Adam and I knew we were starting to wage a war against the norms of society, but the alternative was to risk damaging our children beyond repair and we were not going to let that happen. Not on our watch. Other people may turn their backs on Allie because of her gender identity, but it sure as hell isn't going to be one of us who turns their back on her. I have always said that I can't control what others will say to her and about her, but I can do everything I can to help build her confidence...and most of all, I can give her a soft place to land.

For Allie, it isn't about playing dress up, putting on a skirt and liking how it looks and feels. It's not about wanting to look like a girl; it's about wanting to be a girl. It isn't about wanting to play with the girls; it's about wanting to be one of them. Allie wants to be a mom when she grows up. Not a dad. Not a parent. A mother. She told me tonight that she likes having so many shoes "because real women have a lot of shoes". 

She is who she is, and my job is to let her be just that.

Thursday, April 17, 2014

Winds of Chance - My Messy Beautiful

About two years after we had our first child, I became pregnant for a second time. I lost that baby. After a devastating year-long battle with infertility, I became pregnant for a third time (with Eli). I was elated and overjoyed, my nausea and fatigue no match for the amount of gratitude I felt for this life growing inside of me.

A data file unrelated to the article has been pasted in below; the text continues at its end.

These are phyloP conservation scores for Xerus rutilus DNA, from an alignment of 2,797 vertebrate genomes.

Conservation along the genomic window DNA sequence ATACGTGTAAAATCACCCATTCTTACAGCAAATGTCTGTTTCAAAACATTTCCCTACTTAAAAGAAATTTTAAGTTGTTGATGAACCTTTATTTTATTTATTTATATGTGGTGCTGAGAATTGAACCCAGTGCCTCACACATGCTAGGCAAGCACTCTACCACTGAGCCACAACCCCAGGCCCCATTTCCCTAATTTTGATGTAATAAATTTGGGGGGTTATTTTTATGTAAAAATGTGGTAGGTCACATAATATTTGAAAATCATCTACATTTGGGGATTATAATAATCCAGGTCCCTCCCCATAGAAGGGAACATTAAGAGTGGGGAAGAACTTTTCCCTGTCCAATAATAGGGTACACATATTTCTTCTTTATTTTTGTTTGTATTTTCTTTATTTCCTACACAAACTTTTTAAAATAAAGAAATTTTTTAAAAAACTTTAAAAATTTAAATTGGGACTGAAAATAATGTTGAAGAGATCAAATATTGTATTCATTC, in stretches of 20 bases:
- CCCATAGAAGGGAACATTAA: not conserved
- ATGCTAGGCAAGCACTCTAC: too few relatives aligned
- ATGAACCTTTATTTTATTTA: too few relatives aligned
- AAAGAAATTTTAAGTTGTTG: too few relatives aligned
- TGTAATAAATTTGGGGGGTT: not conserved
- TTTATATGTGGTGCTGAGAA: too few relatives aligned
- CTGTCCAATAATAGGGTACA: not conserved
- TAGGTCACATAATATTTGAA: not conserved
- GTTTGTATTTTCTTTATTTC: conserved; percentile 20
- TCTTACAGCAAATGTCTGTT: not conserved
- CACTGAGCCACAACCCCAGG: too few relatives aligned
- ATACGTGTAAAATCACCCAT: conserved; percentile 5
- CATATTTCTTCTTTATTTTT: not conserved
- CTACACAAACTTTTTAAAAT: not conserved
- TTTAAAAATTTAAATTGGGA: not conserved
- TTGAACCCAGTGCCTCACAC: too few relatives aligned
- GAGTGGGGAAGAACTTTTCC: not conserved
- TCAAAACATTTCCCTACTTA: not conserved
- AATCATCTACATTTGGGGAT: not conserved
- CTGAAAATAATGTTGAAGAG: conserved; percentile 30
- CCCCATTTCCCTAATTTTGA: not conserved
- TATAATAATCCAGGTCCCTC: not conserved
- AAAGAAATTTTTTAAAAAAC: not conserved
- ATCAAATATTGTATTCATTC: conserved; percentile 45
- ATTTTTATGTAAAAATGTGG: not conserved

Four months later, we received word that my husband would require open heart surgery, a cardiac bypass graft to repair a complete blockage of his left aorta descending, or as its more commonly known, the widow maker.

As the surgery date loomed, I feared the future. I feared being left alone to raise our two children alone. I feared that the stress I was under would hurt my baby. But despite my fear, the surgery date arrived. As I felt my baby tumble and hiccup and kick, my husband had his chest sawed open, was hooked up to a machine that pumped blood through his veins and was attached to a venthilator that pushed air through his lungs.

His recovery was neither smooth nor speedy. But recover he did.

During this time, a dear friend of mine also learned she was pregnant. Together our tummies grew. We shared maternity clothes. We planned for playdates. The future was bright.

And then Eli arrived, perfect in every way. Healthy. Chubby. Alert. He slept, he ate, he snuggled. I fell desperately in love.

A couple of months later, we celebrated as my friend birthed her baby boy. Tragically, he was born with an unforeseen brain hemorrhage. He was brought home on hospice and died almost a month later in his mother’s arms.

I spent many nights during his time at home by my friend’s side, holding my friend, holding her dying baby. And then I’d come home and hold my healthy baby. I’d cry, my teardrops falling into his hair, until I was breathless, wondering why her? How did I get to keep my baby, but she didn’t get to keep hers?